New energy companies wanting to enter the UK market will be forced to show how they can fund their operations for their first year under new rules announced by Ofgem in response to a string of small household suppliers collapsing.
The energy watchdog said on Thursday that the directors, major shareholders and senior managers of any new company wanting to sell electricity and gas to households will also have to prove they are “fit and proper” to hold a licence.
The stricter rules, which will come in to force in June, have been drawn up following a flurry of failures of smaller suppliers over the winter, which had given rise to claims that entry requirements were too lax.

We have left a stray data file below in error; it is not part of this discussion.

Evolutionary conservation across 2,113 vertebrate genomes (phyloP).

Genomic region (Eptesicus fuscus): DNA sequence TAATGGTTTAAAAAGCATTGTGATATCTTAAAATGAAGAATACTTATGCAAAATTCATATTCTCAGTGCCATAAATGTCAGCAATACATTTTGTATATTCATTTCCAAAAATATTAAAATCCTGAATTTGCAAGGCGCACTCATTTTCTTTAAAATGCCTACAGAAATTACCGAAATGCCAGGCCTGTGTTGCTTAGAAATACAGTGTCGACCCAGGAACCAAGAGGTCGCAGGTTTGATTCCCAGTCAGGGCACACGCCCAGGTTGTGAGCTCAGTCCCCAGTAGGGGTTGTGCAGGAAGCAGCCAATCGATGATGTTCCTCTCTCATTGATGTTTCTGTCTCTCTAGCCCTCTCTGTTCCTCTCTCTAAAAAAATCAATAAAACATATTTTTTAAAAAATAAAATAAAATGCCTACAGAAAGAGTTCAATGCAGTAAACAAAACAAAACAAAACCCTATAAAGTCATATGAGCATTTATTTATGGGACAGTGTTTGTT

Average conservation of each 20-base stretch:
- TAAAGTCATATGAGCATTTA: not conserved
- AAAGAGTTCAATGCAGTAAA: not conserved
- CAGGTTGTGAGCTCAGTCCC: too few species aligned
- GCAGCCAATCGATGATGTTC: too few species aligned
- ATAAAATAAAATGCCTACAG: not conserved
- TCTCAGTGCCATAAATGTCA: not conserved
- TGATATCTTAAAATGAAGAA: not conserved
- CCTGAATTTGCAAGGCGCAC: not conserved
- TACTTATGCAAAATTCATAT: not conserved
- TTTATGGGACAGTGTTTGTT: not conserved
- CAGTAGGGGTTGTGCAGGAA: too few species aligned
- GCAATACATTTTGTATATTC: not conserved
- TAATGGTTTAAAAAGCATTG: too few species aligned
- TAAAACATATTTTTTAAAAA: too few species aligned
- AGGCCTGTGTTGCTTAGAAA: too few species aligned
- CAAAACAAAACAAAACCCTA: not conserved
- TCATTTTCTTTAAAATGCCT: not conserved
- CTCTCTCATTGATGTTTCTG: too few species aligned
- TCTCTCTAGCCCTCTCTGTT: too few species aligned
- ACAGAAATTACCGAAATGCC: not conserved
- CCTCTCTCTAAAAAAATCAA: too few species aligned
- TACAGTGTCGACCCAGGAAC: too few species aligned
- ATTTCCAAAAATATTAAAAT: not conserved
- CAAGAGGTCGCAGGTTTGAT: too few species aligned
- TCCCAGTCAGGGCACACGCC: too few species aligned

The new requirements will also require new entrants to detail how they expect to comply with key regulatory and market obligations and their intentions to provide a “proper” level of customer service.
Mary Starks, executive director of consumers and markets at Ofgem, said: “Applying new requirements on suppliers entering and operating in the market will aid us to weed out those that are underprepared, under-resourced and unfit. This will help minimise the risk of supplier failure and help drive up standards for consumers.
“We will adopt a proportionate, risk-based approach to licensing suppliers and will continue to encourage competition and innovation, including innovative business models, which benefits consumers.”